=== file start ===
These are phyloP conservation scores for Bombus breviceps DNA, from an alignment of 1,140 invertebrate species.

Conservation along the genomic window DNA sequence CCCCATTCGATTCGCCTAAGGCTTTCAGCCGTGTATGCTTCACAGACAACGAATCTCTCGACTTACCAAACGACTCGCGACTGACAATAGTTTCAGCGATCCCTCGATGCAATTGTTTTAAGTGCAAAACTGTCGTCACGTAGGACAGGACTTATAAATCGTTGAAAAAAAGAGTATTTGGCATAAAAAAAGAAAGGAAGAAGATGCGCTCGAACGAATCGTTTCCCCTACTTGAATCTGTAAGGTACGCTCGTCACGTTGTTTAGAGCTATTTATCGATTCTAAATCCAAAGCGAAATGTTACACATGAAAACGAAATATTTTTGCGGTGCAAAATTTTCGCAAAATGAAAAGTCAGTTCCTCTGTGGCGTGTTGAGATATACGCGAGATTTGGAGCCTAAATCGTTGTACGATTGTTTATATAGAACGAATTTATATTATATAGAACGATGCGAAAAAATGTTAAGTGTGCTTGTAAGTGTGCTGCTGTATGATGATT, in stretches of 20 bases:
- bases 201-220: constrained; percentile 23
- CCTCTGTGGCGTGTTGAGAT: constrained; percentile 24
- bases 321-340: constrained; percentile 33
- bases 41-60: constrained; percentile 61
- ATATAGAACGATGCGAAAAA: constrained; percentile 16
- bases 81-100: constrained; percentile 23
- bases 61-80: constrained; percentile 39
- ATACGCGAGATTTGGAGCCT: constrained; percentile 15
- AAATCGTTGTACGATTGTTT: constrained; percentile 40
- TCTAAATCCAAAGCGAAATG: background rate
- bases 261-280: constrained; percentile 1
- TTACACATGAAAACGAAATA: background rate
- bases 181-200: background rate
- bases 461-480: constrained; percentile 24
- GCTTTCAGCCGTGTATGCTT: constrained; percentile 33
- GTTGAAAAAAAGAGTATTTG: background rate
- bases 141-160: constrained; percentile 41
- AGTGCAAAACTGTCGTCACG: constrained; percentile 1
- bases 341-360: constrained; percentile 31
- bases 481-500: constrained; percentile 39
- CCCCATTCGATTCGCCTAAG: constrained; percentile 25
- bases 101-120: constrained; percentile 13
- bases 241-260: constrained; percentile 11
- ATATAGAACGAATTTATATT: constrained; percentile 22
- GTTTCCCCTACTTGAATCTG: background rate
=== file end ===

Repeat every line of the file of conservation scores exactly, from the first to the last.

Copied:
These are phyloP conservation scores for Bombus breviceps DNA, from an alignment of 1,140 invertebrate species.

Conservation along the genomic window DNA sequence CCCCATTCGATTCGCCTAAGGCTTTCAGCCGTGTATGCTTCACAGACAACGAATCTCTCGACTTACCAAACGACTCGCGACTGACAATAGTTTCAGCGATCCCTCGATGCAATTGTTTTAAGTGCAAAACTGTCGTCACGTAGGACAGGACTTATAAATCGTTGAAAAAAAGAGTATTTGGCATAAAAAAAGAAAGGAAGAAGATGCGCTCGAACGAATCGTTTCCCCTACTTGAATCTGTAAGGTACGCTCGTCACGTTGTTTAGAGCTATTTATCGATTCTAAATCCAAAGCGAAATGTTACACATGAAAACGAAATATTTTTGCGGTGCAAAATTTTCGCAAAATGAAAAGTCAGTTCCTCTGTGGCGTGTTGAGATATACGCGAGATTTGGAGCCTAAATCGTTGTACGATTGTTTATATAGAACGAATTTATATTATATAGAACGATGCGAAAAAATGTTAAGTGTGCTTGTAAGTGTGCTGCTGTATGATGATT, in stretches of 20 bases:
- bases 201-220: constrained; percentile 23
- CCTCTGTGGCGTGTTGAGAT: constrained; percentile 24
- bases 321-340: constrained; percentile 33
- bases 41-60: constrained; percentile 61
- ATATAGAACGATGCGAAAAA: constrained; percentile 16
- bases 81-100: constrained; percentile 23
- bases 61-80: constrained; percentile 39
- ATACGCGAGATTTGGAGCCT: constrained; percentile 15
- AAATCGTTGTACGATTGTTT: constrained; percentile 40
- TCTAAATCCAAAGCGAAATG: background rate
- bases 261-280: constrained; percentile 1
- TTACACATGAAAACGAAATA: background rate
- bases 181-200: background rate
- bases 461-480: constrained; percentile 24
- GCTTTCAGCCGTGTATGCTT: constrained; percentile 33
- GTTGAAAAAAAGAGTATTTG: background rate
- bases 141-160: constrained; percentile 41
- AGTGCAAAACTGTCGTCACG: constrained; percentile 1
- bases 341-360: constrained; percentile 31
- bases 481-500: constrained; percentile 39
- CCCCATTCGATTCGCCTAAG: constrained; percentile 25
- bases 101-120: constrained; percentile 13
- bases 241-260: constrained; percentile 11
- ATATAGAACGAATTTATATT: constrained; percentile 22
- GTTTCCCCTACTTGAATCTG: background rate